tHE DISAPPEARING ACT
Praise for The Disappearing Act:
Sara Pirkle Hughes's debut collection of poetry, The Disappearing Act, is one of the strongest first books that I have read in years. Poems about growing up in a small Southern town, the messy love of family, baking, writing, painting, twinship, and romance, are precise in language, image, and form. Accessible but deeply profound, Hughes's work is essential reading. "Pretend You Don't Owe Me a Thing," Hughes writes. But we all owe her gratitude for these exquisite poems. --Anya Silver, author of Second Bloom and From Nothing
Read Anya Silver's full review in Southern Literary Review.
In her delightful debut collection, Sara Pirkle Hughes effectively and ironically, brings to light and life a dynamic cast of characters… Love and family are the driving force behind these poems whose formal precision and fearlessness and compassion make for an utterly winning first book. --Beth Gylys, author of Spot in the Dark and Sky Blue Enough to Drink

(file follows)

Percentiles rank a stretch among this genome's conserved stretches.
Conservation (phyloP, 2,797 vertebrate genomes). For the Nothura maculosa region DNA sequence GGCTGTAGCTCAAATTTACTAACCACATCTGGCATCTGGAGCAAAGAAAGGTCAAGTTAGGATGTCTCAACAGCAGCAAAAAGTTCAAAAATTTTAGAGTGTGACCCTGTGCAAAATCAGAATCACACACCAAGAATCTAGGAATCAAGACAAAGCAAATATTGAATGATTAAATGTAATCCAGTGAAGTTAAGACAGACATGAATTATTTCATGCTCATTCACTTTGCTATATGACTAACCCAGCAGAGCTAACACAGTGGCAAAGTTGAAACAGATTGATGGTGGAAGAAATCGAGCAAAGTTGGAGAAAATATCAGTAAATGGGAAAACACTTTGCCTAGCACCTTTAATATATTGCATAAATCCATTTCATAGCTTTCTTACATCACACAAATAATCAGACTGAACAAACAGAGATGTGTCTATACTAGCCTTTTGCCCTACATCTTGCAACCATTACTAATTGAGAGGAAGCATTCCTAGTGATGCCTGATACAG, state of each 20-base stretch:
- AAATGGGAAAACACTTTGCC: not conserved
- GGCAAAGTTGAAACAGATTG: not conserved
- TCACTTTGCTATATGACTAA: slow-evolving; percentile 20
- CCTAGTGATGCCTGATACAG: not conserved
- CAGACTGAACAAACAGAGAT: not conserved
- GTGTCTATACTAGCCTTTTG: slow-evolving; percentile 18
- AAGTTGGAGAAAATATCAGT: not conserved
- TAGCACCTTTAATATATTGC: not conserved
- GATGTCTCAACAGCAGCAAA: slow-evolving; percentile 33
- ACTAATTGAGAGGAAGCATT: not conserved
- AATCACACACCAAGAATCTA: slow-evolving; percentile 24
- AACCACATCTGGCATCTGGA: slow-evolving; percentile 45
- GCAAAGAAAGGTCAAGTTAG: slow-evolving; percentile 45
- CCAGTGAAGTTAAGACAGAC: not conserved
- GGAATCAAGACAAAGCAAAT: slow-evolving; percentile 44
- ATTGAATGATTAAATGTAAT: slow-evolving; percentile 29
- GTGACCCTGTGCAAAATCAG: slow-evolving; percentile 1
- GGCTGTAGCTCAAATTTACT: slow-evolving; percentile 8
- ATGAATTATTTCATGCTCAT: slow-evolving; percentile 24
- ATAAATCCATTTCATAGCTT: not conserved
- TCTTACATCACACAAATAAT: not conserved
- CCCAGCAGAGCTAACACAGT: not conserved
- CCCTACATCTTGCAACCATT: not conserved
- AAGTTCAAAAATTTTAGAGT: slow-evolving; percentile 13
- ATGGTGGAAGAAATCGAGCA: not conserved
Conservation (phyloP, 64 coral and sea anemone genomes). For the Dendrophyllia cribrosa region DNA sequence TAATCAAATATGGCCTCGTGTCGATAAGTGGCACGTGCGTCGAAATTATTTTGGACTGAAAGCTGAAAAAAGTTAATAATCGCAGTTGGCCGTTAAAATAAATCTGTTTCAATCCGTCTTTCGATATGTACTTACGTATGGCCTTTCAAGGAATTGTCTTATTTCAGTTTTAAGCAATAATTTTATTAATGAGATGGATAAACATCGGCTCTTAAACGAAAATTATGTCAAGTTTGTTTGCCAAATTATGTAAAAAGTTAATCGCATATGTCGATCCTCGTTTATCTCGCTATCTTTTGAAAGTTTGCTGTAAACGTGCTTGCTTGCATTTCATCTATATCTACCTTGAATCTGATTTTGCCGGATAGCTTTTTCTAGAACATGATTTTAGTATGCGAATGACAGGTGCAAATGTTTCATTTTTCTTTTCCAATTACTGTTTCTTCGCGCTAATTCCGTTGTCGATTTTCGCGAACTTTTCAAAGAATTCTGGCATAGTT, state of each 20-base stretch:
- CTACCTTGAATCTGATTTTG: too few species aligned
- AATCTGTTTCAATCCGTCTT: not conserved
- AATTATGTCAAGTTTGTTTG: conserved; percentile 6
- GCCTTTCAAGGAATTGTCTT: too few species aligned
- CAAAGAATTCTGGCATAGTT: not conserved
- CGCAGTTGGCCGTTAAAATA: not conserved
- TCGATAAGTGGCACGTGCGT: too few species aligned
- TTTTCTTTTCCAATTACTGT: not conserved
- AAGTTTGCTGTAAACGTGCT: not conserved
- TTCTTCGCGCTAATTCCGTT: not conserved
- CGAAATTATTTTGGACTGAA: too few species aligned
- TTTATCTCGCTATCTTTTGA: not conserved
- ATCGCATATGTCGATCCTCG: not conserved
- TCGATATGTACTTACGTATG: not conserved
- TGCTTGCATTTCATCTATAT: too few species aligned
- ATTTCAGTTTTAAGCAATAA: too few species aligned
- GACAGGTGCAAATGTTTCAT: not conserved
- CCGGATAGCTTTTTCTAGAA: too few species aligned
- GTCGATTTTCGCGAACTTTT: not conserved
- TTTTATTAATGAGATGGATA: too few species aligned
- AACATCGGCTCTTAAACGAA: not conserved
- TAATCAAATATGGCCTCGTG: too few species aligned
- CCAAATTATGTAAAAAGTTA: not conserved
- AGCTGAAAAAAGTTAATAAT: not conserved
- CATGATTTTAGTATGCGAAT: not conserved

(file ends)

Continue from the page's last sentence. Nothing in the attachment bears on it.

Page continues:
This poem has been constructed with the “erasure” method; the original source material was a pamphlet from the Massachusetts Museum of Contemporary Art (MASS MoCA) about James Turrell. The words appear in the same order that they appear in the pamphlet, but as I deleted the majority of the text, most of the word combinations / lines sound completely different from the original text.
Link: The Speed of Light
This poem is based on something my siblings and I witnessed as children. I am honored that One Sentence Poems nominated it for a 2017 Pushcart Prize.
Link: The Fire Next Door